Nevertheless, smoking cessation services provided by qualified personnel should be routinely offered in maternity units in Greece. It was apparent in our population that although advice was offered, most pregnant women were unaware or did not know how to access the smoking cessation clinics, which were based in the general hospitals. Although in Greece smoking is banned in public places, there are currently no effective ways of implementing the law. Significant aspects of exposure to passive smoking, such as smoking in cars when children are present, are underestimated and not banned.

The study sample only included participants who gave birth in a public hospital and excluded women who gave birth in private hospitals or at home. However, efforts were made to recruit a representative sample although it should be noted that the rapid socio-economic changes over the last three decades in Greece, have resulted in a relatively homogenous maternal population. Of note is that the majority of women who use public maternity hospitals are routinely transferred to units in Athens for the birth and more specifically to the two large metropolitan university hospitals included in our study. Despite these limitations our sample size is considered satisfactory for statistical analysis.

Other study limitations included the lack of blinding of the midwife researcher to the smoking status of participants which could have potentially resulted in observer bias. Furthermore, there were inherent difficulties due to the low literacy level of women in using a Likert response format. It is possible that other characteristics of maternal smoking behavior corresponded to the differences in risk perceptions and smoking attitudes between smokers and quitters. In this study, we relied on retrospective maternal reports of smoking behavior and recall bias may also have impacted our findings.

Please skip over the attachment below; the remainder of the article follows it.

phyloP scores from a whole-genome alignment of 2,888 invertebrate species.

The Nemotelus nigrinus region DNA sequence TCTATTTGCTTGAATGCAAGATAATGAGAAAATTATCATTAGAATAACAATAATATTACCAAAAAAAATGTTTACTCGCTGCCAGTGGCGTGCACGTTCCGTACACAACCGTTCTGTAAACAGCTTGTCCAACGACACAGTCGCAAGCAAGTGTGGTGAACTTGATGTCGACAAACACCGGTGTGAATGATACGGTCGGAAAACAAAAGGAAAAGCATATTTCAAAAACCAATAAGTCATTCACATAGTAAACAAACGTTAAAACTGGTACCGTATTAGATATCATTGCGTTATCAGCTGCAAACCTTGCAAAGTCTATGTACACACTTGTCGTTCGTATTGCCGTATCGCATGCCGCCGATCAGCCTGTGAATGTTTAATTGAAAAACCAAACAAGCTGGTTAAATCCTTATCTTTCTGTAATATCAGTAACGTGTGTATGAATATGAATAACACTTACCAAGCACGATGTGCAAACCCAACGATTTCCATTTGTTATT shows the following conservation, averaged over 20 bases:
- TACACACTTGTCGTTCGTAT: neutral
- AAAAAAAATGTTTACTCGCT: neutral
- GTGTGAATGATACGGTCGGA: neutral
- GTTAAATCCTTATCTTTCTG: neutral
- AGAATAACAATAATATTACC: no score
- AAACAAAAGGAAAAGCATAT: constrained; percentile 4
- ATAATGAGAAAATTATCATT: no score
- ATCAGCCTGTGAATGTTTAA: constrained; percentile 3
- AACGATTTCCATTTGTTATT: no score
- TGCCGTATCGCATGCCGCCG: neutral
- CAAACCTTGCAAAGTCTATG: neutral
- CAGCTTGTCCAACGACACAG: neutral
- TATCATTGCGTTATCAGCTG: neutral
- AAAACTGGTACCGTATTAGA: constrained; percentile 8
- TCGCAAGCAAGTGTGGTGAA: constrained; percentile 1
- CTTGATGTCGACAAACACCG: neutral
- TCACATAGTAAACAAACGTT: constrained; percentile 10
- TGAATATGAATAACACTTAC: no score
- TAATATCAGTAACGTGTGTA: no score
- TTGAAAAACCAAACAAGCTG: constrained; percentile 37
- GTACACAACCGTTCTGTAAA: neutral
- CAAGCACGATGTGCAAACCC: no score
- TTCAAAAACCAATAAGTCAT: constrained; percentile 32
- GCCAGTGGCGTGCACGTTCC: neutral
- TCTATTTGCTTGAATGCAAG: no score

The study focused primarily on a potential association between depressive and anxiety symptoms as assessed using the EPDS and maternal active and passive smoking. The EPDS was used in this study because it is a widely administered research tool and no other validated tools are currently available for screening maternal depressive and anxiety symptomology in the Greek language. An EPDS cut-off point of 8/9 was used for screening purposes, in which sensitivity is higher than specificity, in order to detect more potential cases [22].

As only sociodemographic and perinatal variables were assessed as potential confounding factors it is possible that there are other biological and environmental confounding variables which were not detected in this study.


In this study considerably high rates of tobacco use were reported in the first trimester of pregnancy. Most women chose to stop smoking although there were high levels of exposure to passive smoking. Perceptions of fetal health risks and attitudes towards smoking during pregnancy were critical prognostic factors of the anti-smoking behaviors of pregnant women in the study sample. Our data supports the importance of ensuring that pregnant women, their partners and close relatives are educated on the health risks of active and passive smoking and how these could have an adverse effect on birth and other health outcomes of women infants. Smoke-free environments are necessary to promote perinatal maternal and infant health. There is an emerging need to highlight the international aspects of this critical public health issue.